Dropping your child off at daycare can be tough for Mom, Dad and child—especially the first few times you do it. Some tears are likely to be shed in the process! It's okay to be a little sad, but if you're looking for a way to avoid turning into a blubbering mess (and having your child do the same), follow these tips.

Meet the teachers beforehand.

A week or so before your child is due to start daycare, call and see if you can arrange to meet with the exact teachers/childcare associates who will be taking care of your child. Knowing whose hands your child is in will help you feel more comfortable, and your child will be happier about being left with a familiar face, too.

Pack your child's favorite stuffed animal or toy.

Especially the first few times you send your child off to daycare, send his or her favorite stuffed animal, blanket, or other small toy along. This will make your child more comfortable with the send-off, and when your child is more comfortable, you will have an easier time keeping your composure, too.

Tell someone about your concerns.

What are your specific concerns about leaving your child at daycare? Are you worried that he or she won't have a good time? Are you worried that your child will feel abandoned? Talk to a good friend (preferably someone who has sent their children off to daycare and has had a good experience) about these concerns before your first daycare day arrives. Talking about problems and concerns will help you put the worrying behind you and reframe your perspective so that when it's time to leave your child at daycare, you can do it with confidence.

Do something mood-boosting beforehand.

Your mood will rub off on your child. If you're stressed and sad during the daycare drop-off, your child will be, too— and this will make you even more sad! To avoid falling into this continuous loop, plan on doing something fun and uplifting right before you drop your child off. Depending on the time of day, this could be anything from going out for ice cream to spending some time coloring or playing with a favorite toy.

Leave quickly.

If you linger for a long time in the daycare room before leaving your child, when you finally do leave, it will be even harder. Check in with the teacher, give your child a quick hug goodbye, and then step out before either of you have too much time to over-think things. You might still shed a few tears in the hallway, but at least you won't get into a mutual crying fit with your little one.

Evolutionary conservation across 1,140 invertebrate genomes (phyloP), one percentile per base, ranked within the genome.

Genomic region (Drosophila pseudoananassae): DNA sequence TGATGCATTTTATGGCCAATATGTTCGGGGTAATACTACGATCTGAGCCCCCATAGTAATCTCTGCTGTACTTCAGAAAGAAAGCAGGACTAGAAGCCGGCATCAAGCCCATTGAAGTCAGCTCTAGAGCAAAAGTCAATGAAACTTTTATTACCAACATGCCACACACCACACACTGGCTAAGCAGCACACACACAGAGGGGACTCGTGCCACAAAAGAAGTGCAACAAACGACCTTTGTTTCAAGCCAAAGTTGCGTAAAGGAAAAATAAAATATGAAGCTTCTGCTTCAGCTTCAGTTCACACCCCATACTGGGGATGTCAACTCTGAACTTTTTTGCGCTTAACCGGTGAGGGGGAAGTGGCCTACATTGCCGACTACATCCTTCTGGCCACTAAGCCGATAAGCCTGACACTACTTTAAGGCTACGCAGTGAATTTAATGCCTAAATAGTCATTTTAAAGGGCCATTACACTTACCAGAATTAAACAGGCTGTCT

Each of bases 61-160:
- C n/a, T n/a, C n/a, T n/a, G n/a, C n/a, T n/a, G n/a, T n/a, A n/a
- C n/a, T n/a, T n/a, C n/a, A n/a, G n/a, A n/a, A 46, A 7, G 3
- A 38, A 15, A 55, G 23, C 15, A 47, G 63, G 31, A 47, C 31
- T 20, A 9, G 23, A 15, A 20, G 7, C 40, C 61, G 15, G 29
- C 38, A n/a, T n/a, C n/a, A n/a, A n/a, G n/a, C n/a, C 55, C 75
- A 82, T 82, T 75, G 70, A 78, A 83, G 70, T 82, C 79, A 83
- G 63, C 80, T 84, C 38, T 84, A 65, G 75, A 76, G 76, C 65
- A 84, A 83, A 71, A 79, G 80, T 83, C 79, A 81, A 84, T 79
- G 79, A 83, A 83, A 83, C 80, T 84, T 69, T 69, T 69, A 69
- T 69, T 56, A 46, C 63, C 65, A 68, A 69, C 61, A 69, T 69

Ask for text updates.

Most daycares these days will text parents updates on their children throughout the day if this is requested. Some will even send you pictures. Knowing that you will be updated on how your child is doing throughout the day will make it easier to leave him or her in the morning. You know you don't have to wait hours and hours to know how the day went. You'll get to keep tabs on your child, though remotely, throughout the day.

See if you can do a half day at first.

Leaving your child all day when you're not used to being separated at all is a big step. If you're using daycare because it is time to go back to work, see if your employer will allow you to work a few half days before going back full time. This way, you can ease into the daycare process. For the first few days, you'll know it will only be a matter of a few short hours before you see your child again—and this can bring you a lot of comfort. When you do start leaving him or her for full days, it will feel like a natural transition.

Learn more about day care centers and what your child's day will be like through researching the ones near you.